14. With the 3 day weekend, I was finally able to get out for a fossil hunt! I was located mostly around Utica NY. Day 1: I started at the bottom of the ocean with a benthic Triarthus site near Little Falls. After some literally prickly encounters getting down to the river, I pulled the thorns out of myself and had a beautiful little spot! Naturally the in-tact shale was on the opposite bank, so I had a nice cool wade on a hot summers day and thoroughly soaked my boots. The voyage was well worthwhile I’ve never worked with shale this clean before. One piece was 3x3 feet, and with the sli
  15. Decalcified specimen from the Upper Ordovician of Italy. Scale bar: 5mm. It's possible to define at least the Order of this Mollusca, or it's pretentious to think so? It might belong to Gastropoda, Nautiloidea (i.e. Tarphycerida...),...? The attached image is formed by three pictures, the two on the left show the external mould, while the one on the right shows the internal mould.
  16. Trilobite Enthusiast

    Preparing Crinoids

    Hello fellow fossil fanatics, I recently found some great crinoid fossils, and I was wondering if any of you had recommendations regarding how they would be best prepared. Both fossils are in two pieces, and I bought Krazy glue today to fuse the pieces together. Since I have never done this before, is there any particular technique which allows for the best bonding? Should I separate the pieces, apply the glue, then reattach? Or should I try to have the glue seep into the seam between the pieces without separating them? The rocks both seem to be very full of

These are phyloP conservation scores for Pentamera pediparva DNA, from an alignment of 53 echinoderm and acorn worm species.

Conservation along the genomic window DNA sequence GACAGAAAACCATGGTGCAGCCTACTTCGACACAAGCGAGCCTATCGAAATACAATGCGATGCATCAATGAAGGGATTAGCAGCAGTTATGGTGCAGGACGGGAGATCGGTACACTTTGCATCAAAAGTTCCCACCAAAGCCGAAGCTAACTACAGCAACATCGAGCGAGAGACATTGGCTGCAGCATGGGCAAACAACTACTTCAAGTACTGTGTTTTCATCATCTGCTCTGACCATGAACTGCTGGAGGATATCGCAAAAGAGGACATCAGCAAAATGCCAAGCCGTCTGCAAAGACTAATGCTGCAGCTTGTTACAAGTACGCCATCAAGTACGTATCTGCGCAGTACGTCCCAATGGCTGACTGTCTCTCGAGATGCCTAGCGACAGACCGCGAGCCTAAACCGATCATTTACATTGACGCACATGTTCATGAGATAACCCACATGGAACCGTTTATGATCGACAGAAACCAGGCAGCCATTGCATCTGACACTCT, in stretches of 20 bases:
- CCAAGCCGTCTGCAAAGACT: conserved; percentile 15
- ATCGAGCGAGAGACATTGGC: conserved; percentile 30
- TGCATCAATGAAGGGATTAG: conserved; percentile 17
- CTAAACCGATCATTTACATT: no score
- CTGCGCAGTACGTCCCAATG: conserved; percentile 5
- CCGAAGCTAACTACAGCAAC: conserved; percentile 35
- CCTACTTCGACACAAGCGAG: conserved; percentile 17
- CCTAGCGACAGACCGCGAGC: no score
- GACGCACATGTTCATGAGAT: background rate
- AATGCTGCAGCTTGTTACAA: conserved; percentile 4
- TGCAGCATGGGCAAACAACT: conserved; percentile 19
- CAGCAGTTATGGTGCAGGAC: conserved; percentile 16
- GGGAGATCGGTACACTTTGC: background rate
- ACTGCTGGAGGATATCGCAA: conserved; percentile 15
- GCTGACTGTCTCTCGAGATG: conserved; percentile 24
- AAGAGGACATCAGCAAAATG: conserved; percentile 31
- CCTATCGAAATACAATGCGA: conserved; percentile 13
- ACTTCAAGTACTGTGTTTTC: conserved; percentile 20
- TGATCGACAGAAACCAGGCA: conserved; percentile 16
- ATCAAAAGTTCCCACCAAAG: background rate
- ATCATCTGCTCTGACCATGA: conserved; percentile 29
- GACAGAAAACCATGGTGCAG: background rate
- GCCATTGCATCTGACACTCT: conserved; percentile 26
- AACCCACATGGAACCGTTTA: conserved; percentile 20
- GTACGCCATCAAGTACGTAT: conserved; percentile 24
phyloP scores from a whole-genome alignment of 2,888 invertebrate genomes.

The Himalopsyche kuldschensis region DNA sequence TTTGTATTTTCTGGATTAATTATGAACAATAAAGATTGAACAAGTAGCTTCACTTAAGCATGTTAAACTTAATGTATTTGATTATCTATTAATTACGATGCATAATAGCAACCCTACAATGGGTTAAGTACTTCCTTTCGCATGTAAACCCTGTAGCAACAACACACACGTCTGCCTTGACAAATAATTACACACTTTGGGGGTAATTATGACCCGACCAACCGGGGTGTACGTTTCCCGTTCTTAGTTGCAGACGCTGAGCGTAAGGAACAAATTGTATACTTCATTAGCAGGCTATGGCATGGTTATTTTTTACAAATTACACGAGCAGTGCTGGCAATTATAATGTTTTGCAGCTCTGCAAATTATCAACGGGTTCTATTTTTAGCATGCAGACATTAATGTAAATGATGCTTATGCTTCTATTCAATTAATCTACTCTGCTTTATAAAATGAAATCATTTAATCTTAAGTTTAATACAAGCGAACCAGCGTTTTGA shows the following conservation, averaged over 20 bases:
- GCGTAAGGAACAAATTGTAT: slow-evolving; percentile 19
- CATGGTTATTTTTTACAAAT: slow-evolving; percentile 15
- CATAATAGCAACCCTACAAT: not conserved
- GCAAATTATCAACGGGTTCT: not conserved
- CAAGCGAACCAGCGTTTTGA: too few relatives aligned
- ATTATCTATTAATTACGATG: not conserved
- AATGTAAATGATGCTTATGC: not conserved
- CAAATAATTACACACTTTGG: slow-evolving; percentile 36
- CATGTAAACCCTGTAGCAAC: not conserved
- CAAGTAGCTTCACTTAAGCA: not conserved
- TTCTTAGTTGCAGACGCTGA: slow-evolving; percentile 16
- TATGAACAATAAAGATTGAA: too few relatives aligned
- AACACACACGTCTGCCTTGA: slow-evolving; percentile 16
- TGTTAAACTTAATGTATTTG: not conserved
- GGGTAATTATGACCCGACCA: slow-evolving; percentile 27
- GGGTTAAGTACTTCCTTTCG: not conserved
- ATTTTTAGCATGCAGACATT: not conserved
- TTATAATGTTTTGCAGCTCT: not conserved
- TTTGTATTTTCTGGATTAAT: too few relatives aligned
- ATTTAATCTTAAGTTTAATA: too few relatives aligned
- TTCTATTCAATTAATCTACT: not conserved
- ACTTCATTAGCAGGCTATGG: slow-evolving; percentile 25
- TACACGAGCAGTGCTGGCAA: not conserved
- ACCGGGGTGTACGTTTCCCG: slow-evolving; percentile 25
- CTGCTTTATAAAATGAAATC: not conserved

17. I've started a gallery of trilobites of Laurentia that are in my collection. Most are from Ontario and Quebec, Canada. I'll also start a gallery of echinoderms from the same units.
  18. Ceraurus

    Kawinia sp.

    From the album: Mark Bourrie trilobites

    Kawinia sp., Middle Ordovician, Montreal, Quebec, Canada
  19. Ceraurus

    Ceraurus platytinensis

    From the album: Mark Bourrie trilobites

    Cerraurus plattinensis, Ordovician (Kirkfieldian), Ottawa, Ontario, Canada
  20. Ceraurus

    Isotelus "mafritzi"

    From the album: Mark Bourrie trilobites

    Isotelus "mafritzi", Upper Ordovician, Northumberland County, Ontario, Canada
  21. Ceraurus

    Errataencrinuroides sp

    From the album: Mark Bourrie trilobites

    Errataencrinuroides sp, Ordovician (Kirkfieldian), Ottawa, Ontario, Canada
  22. Ceraurus

    Hibertia (Paraharpes) valcourenis

    From the album: Mark Bourrie trilobites

    Hibertia (Paraharpes) valcourenis, Middle Ordovician (Chazy), Montreal, Quebec, Canada
  23. Ceraurus

    Gabriceraurus preserved laterally

    From the album: Mark Bourrie trilobites

    Gabriceraurus dentatus, Ordovician (Kirkfieldian) on a slab with 15 Flexicalymenes and some crinoid.